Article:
# clean up previous build artifacts
sudo rm -rf hire-help-$PROJECT_VERSION target

# build the code
docker run --rm -i \
    --name $JOB_NAME \
    -v $WORKSPACE:/src \
    -v $WORKSPACE/.ivy2:/root/.ivy2 \
    -e PROJECT_ENV="dev" \
    --cpus="1" \
    hseeberger/scala-sbt:8u181_2.12.8_1.2.8 \
    /bin/bash -c 'cd /src && ./'

# unzip the package
docker run --rm -i \
    --name $JOB_NAME \
    -v $WORKSPACE:/src \
    -w /src \
    busybox \
    unzip /src/target/universal/project-$project_VERSION

# build and push the container
docker build -t our-dockerhub/scalac-project-backend:dev .
docker push our-dockerhub/scalac-project-backend:dev

The deployment phase using Jenkins:Building the code and unzipping happens inside the Docker containers so not to pollute the server space where Jenkins’s jobs have been executed. 


for i in `docker ps -a | grep -E "\s$APP_NAME\s*$" | awk '{ print $1 }'`; do
    docker kill $i || true
    docker rm $i

docker pull scalac_docker_hub/scalac-project-backend:dev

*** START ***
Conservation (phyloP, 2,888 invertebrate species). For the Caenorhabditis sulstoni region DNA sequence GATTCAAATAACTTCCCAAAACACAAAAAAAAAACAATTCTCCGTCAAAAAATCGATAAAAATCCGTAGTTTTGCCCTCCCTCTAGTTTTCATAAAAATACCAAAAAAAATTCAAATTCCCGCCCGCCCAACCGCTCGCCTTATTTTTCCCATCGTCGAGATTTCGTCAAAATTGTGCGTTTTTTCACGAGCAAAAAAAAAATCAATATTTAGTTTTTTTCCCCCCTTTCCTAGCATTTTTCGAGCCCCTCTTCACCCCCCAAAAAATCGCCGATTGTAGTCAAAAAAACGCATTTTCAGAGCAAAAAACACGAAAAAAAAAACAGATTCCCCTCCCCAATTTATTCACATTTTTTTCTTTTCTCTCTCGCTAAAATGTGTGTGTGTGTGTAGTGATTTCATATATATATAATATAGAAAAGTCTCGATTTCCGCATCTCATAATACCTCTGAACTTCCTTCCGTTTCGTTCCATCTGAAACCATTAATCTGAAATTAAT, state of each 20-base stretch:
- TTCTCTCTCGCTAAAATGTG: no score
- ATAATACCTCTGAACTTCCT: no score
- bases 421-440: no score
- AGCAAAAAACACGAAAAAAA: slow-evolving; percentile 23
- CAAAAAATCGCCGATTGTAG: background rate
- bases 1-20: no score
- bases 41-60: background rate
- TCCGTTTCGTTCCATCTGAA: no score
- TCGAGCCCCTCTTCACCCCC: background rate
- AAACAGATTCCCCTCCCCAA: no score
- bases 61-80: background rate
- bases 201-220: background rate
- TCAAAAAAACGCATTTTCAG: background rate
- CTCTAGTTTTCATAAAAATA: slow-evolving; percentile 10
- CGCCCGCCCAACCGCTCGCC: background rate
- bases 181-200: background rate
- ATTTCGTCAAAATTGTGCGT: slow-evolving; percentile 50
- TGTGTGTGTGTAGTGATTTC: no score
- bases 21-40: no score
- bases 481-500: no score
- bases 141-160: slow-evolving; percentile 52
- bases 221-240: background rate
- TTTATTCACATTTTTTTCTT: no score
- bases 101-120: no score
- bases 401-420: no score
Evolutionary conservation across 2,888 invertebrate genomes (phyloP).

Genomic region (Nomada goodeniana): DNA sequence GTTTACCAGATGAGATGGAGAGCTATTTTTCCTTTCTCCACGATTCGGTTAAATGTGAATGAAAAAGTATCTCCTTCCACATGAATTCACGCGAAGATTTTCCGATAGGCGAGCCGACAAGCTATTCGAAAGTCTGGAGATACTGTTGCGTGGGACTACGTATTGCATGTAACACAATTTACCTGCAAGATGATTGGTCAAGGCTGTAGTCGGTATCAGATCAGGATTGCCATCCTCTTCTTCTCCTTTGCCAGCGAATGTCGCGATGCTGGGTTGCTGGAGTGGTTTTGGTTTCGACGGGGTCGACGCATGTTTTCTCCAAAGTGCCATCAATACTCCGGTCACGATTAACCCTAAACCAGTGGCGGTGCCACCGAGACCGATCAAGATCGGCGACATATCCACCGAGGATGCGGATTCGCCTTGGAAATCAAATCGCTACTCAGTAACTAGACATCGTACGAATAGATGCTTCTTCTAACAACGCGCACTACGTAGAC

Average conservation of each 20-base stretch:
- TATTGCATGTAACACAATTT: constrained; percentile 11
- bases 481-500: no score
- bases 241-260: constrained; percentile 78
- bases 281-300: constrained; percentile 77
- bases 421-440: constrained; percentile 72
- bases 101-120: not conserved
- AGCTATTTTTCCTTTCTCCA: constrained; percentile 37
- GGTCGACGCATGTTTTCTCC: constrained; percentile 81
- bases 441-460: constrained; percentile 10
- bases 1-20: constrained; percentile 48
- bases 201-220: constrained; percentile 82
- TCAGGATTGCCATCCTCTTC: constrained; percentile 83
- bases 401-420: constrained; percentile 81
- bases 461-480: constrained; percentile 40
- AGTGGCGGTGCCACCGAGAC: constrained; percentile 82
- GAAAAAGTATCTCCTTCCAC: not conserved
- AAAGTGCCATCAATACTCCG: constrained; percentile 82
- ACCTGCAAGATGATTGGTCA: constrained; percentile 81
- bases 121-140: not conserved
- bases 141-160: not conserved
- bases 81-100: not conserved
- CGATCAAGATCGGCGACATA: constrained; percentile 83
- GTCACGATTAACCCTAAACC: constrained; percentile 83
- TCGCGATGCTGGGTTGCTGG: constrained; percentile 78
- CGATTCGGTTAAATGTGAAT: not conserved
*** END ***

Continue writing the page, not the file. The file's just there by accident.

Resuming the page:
docker run -d \
    -e PROJECT_ENV="dev" \
    -p 10000:10000 \
    --name $APP_NAME \
    --restart always \
    scalac_docker_hub/scalac-project-backend:dev \

Without Jenkins, we would still have one foot in Dark Times, despite having IaaC, IaaS and other puzzles that fit in with modern orchestration.As I have already mentioned, we were trying to build and deploy every application of ours in the same way to standardize the entire process. I think we have managed to achieve 90% of that so far. But some work is still yet to be done. 

With GitFlow we all flow

Having CI / CD tools combined is one thing, but using them wisely is another – not only from the infrastructure point of view but also from the perspective of the software . 

In a situation where several developers work on an application code, there’s no room for using only one branch to direct all of the commits, without any order. 

Each stage of the project should have its own specific tree structure in the repository. GitFlow is a tool that in a well-defined way allows you to enter the life cycle of the entire project. Regarding this subject, we have a dedicated article where the entire flow we use is presented.